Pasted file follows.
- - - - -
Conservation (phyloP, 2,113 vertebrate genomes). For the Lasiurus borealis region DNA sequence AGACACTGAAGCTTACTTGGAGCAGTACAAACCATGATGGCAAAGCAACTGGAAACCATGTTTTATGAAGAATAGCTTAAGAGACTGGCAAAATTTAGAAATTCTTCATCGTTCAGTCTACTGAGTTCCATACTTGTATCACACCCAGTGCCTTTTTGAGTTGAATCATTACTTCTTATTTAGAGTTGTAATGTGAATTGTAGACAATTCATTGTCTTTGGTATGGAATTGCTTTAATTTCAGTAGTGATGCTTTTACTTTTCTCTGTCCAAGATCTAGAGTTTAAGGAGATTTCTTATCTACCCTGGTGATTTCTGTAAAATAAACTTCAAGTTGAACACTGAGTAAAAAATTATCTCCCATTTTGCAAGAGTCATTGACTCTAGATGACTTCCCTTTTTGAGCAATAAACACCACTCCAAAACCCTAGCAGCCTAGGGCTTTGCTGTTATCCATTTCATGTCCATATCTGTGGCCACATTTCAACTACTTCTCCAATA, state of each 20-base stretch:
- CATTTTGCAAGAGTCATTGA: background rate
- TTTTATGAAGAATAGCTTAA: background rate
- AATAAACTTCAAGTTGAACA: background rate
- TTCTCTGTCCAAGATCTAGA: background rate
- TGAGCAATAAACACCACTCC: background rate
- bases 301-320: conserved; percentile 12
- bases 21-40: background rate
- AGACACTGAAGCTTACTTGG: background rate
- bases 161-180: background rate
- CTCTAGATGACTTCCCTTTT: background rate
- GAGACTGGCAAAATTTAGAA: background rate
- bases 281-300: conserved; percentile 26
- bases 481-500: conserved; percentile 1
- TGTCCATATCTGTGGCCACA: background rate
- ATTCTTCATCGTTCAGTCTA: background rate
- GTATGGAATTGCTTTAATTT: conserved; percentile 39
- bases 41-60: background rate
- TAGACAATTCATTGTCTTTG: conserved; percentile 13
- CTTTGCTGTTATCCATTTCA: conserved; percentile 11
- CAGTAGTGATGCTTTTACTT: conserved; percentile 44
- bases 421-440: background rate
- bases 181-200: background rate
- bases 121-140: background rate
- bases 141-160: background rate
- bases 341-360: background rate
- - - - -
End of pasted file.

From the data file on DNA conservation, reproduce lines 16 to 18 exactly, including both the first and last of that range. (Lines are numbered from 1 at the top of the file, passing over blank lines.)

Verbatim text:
- ATTCTTCATCGTTCAGTCTA: background rate
- GTATGGAATTGCTTTAATTT: conserved; percentile 39
- bases 41-60: background rate